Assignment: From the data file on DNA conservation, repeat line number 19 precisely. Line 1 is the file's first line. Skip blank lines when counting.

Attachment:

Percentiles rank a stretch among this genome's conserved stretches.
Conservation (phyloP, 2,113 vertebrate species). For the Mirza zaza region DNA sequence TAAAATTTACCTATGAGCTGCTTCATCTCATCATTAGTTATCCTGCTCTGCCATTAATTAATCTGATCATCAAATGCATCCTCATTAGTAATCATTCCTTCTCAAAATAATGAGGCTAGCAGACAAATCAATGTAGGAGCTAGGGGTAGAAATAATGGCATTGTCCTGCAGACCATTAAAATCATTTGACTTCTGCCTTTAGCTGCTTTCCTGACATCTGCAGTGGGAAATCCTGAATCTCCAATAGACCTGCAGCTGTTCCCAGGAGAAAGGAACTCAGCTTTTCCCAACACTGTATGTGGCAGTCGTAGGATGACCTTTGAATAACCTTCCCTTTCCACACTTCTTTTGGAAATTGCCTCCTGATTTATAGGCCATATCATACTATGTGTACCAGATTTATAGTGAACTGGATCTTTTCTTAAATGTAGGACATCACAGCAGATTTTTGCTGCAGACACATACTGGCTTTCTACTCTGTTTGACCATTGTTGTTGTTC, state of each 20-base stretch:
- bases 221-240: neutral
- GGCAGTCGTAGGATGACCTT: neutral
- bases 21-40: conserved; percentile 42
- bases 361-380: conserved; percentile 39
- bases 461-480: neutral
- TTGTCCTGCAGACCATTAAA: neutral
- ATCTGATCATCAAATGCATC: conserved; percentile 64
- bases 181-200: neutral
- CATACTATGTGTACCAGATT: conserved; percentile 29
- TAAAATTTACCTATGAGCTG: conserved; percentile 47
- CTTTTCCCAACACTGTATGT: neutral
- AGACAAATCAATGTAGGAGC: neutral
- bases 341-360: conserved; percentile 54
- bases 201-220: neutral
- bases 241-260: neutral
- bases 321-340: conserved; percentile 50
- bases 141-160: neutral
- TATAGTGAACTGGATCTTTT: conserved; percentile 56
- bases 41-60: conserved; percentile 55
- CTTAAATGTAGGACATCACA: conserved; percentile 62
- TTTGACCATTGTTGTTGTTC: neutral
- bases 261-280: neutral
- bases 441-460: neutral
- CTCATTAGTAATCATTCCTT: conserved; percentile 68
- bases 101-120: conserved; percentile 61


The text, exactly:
- bases 141-160: neutral